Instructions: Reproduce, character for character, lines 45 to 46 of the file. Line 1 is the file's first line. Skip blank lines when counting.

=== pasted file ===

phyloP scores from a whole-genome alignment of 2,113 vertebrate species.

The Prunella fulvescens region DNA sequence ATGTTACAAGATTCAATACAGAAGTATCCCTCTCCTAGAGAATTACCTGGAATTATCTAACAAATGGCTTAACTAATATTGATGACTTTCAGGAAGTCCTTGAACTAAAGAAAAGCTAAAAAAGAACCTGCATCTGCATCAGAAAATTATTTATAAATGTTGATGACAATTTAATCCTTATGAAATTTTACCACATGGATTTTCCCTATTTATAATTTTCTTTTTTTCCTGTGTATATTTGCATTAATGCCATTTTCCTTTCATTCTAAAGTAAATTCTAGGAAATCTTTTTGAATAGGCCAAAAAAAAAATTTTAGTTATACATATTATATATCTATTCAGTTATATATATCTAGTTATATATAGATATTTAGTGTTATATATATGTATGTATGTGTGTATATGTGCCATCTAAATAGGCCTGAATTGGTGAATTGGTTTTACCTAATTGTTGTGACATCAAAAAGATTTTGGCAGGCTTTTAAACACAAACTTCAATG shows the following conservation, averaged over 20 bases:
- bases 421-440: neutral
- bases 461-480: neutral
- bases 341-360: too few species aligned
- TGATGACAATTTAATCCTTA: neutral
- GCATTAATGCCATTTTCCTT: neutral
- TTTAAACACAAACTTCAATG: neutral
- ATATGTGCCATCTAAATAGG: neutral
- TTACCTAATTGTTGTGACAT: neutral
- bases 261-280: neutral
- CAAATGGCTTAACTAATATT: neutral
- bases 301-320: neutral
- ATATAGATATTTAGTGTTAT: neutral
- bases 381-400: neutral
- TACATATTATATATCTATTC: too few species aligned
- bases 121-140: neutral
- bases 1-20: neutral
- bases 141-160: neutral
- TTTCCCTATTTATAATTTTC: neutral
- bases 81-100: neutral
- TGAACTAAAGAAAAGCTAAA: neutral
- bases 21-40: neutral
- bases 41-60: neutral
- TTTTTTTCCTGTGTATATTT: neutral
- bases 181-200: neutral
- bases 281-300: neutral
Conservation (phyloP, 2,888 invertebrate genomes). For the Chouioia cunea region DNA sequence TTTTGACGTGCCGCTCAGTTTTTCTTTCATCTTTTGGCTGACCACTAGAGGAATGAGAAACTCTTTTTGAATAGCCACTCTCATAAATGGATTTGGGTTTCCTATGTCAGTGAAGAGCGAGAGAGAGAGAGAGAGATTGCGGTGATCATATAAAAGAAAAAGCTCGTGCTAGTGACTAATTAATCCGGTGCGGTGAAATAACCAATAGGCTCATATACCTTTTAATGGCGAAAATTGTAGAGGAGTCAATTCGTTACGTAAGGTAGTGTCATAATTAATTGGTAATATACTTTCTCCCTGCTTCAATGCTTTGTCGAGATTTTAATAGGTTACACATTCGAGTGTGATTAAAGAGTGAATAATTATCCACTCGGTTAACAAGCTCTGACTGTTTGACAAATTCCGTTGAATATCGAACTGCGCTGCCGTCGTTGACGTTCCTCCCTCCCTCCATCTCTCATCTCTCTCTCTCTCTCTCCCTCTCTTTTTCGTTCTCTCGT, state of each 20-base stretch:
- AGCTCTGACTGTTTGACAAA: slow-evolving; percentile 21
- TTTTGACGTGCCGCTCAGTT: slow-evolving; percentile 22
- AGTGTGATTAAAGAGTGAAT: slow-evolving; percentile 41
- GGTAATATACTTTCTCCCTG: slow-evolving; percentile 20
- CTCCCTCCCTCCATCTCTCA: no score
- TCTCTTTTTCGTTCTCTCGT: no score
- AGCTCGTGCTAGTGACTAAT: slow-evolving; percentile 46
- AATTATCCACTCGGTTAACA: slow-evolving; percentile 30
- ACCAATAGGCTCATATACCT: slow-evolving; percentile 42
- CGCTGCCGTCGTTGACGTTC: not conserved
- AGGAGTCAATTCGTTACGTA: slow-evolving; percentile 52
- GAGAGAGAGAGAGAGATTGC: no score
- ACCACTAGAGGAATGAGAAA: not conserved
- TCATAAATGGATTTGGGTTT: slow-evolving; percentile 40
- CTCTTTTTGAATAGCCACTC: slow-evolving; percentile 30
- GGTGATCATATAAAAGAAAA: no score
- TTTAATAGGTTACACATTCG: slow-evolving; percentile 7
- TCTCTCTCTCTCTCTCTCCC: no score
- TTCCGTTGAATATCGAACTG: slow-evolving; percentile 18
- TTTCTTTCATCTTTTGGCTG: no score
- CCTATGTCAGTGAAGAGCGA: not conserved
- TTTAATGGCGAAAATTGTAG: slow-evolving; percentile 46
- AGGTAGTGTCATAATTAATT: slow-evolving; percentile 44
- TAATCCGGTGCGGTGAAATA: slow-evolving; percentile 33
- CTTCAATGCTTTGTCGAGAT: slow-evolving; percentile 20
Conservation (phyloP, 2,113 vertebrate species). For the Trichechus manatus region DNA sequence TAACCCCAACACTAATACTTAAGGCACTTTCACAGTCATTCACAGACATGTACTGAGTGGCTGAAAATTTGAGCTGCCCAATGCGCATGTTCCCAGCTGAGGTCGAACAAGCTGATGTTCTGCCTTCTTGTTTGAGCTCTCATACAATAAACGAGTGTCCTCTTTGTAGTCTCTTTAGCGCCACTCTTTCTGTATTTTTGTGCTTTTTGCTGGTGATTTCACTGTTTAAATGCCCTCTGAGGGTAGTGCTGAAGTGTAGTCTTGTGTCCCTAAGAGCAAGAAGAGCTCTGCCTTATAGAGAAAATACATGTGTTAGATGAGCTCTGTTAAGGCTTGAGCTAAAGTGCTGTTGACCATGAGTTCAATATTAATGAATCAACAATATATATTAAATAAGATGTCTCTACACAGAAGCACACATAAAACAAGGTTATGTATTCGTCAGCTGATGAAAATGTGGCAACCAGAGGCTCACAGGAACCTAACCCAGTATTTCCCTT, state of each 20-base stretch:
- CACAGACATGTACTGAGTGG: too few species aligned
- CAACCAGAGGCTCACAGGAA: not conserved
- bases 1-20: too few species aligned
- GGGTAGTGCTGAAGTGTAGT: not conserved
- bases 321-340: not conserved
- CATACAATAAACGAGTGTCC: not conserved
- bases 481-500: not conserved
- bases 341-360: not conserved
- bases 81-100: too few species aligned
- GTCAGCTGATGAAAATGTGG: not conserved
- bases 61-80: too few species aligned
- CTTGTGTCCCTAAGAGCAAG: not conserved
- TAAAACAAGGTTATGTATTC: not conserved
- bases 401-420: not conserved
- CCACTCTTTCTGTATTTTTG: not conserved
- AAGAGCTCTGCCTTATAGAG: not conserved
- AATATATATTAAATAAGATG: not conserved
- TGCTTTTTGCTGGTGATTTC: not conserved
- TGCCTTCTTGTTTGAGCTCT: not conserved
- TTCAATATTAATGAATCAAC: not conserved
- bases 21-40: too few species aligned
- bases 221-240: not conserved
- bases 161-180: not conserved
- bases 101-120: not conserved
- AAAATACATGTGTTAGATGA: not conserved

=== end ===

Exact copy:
- TTTAATAGGTTACACATTCG: slow-evolving; percentile 7
- TCTCTCTCTCTCTCTCTCCC: no score